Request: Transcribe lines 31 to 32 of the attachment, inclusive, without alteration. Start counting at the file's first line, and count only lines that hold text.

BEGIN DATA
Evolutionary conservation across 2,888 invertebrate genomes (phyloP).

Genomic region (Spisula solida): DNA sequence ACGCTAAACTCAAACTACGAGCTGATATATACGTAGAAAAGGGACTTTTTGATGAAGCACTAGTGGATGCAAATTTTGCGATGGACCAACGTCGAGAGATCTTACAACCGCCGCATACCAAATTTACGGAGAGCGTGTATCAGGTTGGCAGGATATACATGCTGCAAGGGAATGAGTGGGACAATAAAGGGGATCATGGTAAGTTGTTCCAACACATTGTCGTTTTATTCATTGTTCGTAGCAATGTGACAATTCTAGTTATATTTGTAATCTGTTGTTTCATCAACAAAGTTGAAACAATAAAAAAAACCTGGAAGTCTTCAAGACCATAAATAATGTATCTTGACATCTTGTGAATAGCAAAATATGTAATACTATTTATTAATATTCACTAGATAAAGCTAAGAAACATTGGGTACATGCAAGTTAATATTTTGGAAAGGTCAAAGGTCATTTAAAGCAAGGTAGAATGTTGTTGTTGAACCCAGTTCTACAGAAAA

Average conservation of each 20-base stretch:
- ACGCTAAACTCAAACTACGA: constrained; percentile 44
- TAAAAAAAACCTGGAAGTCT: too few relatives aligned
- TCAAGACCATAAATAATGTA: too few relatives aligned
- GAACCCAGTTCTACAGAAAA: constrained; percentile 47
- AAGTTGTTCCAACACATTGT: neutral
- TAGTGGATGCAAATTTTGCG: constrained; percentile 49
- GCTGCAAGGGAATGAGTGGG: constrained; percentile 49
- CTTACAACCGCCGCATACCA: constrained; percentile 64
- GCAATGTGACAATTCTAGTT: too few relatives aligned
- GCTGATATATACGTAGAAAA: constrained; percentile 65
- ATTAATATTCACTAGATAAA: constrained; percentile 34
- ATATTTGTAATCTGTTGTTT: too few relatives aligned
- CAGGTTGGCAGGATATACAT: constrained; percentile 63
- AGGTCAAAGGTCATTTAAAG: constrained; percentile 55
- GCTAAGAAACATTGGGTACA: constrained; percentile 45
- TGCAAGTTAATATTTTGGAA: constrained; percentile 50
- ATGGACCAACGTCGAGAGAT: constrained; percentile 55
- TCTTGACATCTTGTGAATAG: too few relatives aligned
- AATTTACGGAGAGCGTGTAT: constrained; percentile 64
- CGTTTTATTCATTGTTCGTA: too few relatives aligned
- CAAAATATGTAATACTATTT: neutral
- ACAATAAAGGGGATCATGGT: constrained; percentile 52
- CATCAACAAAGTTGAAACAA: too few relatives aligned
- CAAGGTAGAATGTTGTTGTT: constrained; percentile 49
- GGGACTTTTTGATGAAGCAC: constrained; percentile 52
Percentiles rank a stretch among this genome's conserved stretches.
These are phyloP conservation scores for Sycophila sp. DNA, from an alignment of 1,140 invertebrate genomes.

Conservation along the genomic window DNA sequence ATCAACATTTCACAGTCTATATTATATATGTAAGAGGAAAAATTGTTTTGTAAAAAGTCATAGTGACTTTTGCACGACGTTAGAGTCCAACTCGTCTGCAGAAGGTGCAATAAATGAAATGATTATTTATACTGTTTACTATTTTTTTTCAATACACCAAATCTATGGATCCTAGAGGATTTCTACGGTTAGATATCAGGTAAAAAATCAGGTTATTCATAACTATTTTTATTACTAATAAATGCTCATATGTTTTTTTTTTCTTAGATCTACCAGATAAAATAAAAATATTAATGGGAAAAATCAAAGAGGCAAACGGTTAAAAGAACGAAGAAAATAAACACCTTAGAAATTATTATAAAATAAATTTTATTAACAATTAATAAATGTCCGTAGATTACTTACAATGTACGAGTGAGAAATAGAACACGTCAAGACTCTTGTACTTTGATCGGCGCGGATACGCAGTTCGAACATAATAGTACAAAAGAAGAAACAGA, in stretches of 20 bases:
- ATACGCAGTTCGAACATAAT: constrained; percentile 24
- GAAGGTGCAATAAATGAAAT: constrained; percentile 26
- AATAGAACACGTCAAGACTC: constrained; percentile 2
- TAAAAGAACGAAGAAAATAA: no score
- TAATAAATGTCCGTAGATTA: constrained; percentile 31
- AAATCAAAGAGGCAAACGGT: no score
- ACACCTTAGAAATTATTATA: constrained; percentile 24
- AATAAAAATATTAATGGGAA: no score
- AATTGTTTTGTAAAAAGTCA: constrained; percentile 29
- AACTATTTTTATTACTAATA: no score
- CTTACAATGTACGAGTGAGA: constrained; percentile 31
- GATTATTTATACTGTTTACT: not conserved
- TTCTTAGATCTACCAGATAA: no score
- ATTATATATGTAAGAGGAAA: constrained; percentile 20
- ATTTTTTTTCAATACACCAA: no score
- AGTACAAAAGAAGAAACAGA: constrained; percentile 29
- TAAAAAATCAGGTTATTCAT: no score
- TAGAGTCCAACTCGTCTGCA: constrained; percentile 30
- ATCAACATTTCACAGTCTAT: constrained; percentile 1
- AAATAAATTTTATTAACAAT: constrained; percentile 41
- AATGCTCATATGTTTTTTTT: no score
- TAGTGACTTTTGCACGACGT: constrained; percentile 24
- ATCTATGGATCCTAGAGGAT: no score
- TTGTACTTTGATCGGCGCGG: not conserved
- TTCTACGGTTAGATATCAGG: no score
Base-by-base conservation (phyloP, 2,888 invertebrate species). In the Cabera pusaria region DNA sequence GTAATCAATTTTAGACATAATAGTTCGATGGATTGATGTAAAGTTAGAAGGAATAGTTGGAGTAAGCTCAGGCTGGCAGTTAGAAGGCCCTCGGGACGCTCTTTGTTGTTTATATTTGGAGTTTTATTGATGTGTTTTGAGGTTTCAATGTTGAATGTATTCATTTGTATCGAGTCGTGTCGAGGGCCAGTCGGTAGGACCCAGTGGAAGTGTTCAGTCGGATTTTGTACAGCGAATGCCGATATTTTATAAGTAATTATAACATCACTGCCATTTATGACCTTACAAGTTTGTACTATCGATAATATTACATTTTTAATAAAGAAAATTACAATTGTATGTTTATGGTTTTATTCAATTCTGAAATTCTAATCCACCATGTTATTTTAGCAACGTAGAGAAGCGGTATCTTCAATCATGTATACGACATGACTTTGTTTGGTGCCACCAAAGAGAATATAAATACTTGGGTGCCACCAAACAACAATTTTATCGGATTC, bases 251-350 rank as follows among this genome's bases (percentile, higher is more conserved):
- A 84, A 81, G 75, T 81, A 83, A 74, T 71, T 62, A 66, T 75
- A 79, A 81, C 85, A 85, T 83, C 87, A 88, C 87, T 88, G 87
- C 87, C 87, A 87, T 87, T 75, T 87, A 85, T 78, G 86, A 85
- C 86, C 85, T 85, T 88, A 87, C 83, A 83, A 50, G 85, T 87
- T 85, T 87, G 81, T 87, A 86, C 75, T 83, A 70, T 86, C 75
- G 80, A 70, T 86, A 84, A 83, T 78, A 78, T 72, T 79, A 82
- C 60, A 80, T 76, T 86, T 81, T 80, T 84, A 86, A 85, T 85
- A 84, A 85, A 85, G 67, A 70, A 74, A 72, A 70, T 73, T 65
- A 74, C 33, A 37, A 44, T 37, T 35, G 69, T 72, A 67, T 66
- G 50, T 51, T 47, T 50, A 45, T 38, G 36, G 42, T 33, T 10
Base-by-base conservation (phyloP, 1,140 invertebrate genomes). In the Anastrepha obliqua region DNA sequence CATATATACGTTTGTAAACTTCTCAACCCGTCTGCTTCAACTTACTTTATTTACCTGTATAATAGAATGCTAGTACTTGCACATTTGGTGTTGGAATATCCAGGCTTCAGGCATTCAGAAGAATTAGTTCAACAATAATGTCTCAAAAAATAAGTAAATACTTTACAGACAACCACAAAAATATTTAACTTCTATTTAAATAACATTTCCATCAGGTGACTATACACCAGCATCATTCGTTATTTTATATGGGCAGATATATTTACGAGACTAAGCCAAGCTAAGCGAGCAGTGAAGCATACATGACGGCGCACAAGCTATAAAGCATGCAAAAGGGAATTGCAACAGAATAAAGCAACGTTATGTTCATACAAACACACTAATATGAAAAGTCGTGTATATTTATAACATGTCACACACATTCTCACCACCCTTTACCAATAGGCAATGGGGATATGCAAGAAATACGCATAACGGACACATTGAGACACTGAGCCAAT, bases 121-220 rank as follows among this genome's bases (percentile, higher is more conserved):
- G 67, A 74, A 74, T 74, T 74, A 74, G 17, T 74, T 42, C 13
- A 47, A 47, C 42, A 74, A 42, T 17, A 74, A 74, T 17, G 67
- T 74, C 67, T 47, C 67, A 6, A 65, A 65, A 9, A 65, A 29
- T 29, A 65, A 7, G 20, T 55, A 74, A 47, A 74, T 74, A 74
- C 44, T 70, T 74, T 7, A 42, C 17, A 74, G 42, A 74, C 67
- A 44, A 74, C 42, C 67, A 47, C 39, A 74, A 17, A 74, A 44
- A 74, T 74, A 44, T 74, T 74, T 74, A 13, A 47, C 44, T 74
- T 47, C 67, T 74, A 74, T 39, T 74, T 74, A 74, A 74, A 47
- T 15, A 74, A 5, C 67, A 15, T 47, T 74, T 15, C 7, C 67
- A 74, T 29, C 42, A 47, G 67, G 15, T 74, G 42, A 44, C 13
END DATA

Conservation along the genomic window DNA sequence ATCAACATTTCACAGTCTATATTATATATGTAAGAGGAAAAATTGTTTTGTAAAAAGTCATAGTGACTTTTGCACGACGTTAGAGTCCAACTCGTCTGCAGAAGGTGCAATAAATGAAATGATTATTTATACTGTTTACTATTTTTTTTCAATACACCAAATCTATGGATCCTAGAGGATTTCTACGGTTAGATATCAGGTAAAAAATCAGGTTATTCATAACTATTTTTATTACTAATAAATGCTCATATGTTTTTTTTTTCTTAGATCTACCAGATAAAATAAAAATATTAATGGGAAAAATCAAAGAGGCAAACGGTTAAAAGAACGAAGAAAATAAACACCTTAGAAATTATTATAAAATAAATTTTATTAACAATTAATAAATGTCCGTAGATTACTTACAATGTACGAGTGAGAAATAGAACACGTCAAGACTCTTGTACTTTGATCGGCGCGGATACGCAGTTCGAACATAATAGTACAAAAGAAGAAACAGA, in stretches of 20 bases:
- ATACGCAGTTCGAACATAAT: constrained; percentile 24